The funeral director is the
person in charge on the day of the funeral and the one who will carry sole
responsibility for the correct performance of all other staff involved
with that particular funeral.
They may appear far too young (to be
a funeral director) but
they should be able to take full control when necessary.
The funeral director is personally
responsible for all details of the particular funeral that they are
conducting at that moment - and more than likely several others during
the same day!
They may hold a senior
position in their company such as manager or be in charge of stock
control or personnel.
They will be prepared to
step forward and take control of events as they unfold and all the staff
and mourners should be able to look with confidence to the funeral director for guidance
and leadership on the day.
They may be working on a 24
hour call-out rota and can be forgiven for appearing a little bleary
- eyed during the day - it is quite possible that they will have spent a
very disturbed night, answering telephone inquiries, responding to police
calls or preparing work schedules for the following day.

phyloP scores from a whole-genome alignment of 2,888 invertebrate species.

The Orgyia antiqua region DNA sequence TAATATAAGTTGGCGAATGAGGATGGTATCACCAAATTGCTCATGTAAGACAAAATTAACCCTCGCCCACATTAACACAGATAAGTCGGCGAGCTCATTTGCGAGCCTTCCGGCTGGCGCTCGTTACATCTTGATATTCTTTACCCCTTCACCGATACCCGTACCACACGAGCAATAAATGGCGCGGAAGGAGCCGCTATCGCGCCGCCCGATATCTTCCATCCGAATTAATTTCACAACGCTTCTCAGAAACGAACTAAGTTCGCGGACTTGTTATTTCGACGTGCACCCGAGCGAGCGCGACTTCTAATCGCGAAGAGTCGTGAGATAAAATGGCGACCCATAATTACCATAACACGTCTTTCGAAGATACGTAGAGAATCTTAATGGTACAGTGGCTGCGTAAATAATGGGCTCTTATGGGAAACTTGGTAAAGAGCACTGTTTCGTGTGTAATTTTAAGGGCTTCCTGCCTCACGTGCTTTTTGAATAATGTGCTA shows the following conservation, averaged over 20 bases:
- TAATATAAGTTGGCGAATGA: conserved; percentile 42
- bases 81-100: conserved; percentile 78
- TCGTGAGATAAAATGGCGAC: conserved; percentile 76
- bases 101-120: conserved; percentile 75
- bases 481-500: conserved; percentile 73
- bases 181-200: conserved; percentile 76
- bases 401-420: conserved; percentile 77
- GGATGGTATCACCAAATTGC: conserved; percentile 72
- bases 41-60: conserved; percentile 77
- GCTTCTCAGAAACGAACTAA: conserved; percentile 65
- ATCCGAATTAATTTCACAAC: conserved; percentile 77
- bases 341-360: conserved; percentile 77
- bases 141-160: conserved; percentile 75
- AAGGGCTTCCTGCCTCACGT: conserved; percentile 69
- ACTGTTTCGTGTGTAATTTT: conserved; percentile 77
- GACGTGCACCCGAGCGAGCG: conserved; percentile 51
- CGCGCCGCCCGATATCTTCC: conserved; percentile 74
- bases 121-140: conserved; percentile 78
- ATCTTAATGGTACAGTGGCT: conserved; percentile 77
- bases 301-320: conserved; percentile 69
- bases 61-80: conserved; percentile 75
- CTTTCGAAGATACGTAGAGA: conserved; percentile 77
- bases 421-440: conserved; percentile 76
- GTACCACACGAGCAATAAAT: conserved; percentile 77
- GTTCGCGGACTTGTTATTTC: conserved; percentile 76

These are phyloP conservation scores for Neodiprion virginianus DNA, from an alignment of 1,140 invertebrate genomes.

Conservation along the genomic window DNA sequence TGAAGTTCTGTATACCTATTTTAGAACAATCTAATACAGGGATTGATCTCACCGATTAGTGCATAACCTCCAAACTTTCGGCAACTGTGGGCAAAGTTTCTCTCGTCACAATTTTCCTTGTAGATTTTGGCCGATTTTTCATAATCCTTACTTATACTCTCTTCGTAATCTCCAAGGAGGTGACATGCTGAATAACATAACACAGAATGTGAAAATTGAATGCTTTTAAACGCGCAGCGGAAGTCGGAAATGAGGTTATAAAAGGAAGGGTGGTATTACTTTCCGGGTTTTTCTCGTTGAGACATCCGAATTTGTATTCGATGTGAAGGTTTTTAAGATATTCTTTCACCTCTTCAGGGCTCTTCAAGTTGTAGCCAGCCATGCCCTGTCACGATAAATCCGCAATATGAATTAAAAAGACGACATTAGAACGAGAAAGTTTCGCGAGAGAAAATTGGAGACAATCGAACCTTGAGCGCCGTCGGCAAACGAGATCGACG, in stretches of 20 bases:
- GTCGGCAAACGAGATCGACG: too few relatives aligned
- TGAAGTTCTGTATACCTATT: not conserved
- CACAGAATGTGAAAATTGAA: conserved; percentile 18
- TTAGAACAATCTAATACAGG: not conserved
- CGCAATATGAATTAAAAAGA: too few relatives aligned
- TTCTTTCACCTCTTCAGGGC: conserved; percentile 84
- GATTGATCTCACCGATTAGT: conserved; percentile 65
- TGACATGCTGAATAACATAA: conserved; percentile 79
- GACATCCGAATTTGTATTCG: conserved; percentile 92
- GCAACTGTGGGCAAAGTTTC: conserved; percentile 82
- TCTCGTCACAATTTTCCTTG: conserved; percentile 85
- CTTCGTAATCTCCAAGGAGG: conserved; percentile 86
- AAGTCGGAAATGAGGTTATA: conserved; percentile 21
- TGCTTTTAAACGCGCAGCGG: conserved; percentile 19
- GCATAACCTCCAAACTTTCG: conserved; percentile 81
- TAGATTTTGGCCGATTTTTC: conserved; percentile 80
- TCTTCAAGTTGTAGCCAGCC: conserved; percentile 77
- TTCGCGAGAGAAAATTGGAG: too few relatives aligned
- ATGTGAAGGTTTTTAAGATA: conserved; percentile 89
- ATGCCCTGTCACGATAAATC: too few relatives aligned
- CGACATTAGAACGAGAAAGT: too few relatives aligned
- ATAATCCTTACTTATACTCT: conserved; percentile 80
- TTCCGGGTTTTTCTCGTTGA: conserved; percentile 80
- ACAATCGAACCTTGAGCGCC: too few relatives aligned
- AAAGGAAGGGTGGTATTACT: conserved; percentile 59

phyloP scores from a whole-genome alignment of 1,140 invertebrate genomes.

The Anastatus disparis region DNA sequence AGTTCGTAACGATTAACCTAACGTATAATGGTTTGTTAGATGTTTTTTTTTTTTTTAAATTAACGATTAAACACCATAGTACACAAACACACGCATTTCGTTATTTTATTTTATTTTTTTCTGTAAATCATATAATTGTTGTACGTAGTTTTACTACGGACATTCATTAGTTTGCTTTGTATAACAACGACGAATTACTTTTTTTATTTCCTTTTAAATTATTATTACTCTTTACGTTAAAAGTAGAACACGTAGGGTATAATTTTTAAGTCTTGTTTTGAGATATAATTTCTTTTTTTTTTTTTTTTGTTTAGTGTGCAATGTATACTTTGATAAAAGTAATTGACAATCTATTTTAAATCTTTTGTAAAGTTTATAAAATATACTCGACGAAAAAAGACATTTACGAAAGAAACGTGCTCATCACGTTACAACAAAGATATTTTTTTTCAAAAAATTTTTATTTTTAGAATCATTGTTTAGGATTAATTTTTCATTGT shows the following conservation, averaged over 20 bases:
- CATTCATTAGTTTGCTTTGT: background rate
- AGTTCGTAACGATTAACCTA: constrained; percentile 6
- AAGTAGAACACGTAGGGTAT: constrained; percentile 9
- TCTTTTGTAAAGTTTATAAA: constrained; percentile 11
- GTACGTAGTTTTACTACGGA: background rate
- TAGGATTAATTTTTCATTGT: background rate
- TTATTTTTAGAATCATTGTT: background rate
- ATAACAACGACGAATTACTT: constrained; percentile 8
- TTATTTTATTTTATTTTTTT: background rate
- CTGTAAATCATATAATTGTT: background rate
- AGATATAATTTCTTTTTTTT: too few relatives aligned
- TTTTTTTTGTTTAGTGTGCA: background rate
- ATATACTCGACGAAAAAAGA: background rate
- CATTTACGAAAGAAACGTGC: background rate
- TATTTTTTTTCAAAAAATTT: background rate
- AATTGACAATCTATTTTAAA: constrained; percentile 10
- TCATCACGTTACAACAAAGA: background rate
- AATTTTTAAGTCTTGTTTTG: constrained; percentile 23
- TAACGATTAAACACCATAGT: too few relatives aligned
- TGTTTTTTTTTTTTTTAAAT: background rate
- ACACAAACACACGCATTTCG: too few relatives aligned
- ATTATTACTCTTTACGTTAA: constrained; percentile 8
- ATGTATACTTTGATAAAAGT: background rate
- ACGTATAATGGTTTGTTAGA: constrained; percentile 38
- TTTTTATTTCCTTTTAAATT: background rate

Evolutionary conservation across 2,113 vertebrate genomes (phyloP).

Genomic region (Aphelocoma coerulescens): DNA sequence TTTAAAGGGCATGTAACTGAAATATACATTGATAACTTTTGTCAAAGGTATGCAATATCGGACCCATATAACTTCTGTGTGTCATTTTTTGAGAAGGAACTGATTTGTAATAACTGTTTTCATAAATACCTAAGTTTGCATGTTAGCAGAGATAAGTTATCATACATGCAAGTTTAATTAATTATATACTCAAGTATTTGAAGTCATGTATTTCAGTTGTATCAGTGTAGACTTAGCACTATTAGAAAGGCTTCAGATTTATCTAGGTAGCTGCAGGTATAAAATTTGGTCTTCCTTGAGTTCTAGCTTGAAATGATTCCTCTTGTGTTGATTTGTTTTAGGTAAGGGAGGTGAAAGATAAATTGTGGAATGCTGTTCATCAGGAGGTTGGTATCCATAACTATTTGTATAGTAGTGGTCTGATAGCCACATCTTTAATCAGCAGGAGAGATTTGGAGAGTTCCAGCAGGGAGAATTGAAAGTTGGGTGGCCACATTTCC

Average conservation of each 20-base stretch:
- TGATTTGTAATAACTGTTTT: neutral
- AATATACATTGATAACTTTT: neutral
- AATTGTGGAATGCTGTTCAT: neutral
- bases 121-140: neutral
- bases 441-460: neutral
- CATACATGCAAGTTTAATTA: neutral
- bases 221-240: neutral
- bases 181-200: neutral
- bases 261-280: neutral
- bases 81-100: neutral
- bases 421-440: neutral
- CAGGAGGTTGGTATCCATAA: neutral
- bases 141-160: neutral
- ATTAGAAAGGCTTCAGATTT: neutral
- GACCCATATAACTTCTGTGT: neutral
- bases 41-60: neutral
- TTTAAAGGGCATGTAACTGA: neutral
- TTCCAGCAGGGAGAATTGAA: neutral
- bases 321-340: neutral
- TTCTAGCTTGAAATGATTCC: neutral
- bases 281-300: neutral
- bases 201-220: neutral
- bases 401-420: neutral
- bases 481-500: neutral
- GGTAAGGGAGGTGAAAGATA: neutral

They will be available for
day and evening visits to clients, often as well as having to complete
other duties, when and if they can find the time.
In many companies the
funeral director will also be striving to obtain full qualification - usually
in any "spare" time.
It is to this person that
you must first turn in the event of any complaint - even if they did not
make the funeral arrangement with you or your family, they will be
held responsible for correct completion of all instructions relating to
the funeral on the day.
The modern funeral director
is often subjected to a lot of pressure in the work place; sales targets
to achieve, staff and vehicle presentation, correct handling and loading
of floral tributes, proper identification of the deceased, accurate
completion of paperwork to mention a few points. And, above all,
the clients to be dealt with.
There is an enormous
satisfaction to be gained from doing this job "right" and
perhaps it is this one thing that keeps the funeral director dressed in black.
Employment in the larger UK
companies is most often gained by starting either as a driver/bearer or
trainee funeral director and working up.
Two good places to begin, by
application to the National Association of
Funeral Directors, (NAFD) asking for the address of the local area secretary.
A scan through the telephone book will turn up several suitable addresses
and a CV with covering letter may often prove successful. Be aware that
writing to all the offices listed will inevitably result in some
duplication where the firms are actually branches of the same holding company, and
the Society of Allied and Independent
Funeral Directors (SAIF) who cheerfully provide a long list of their members
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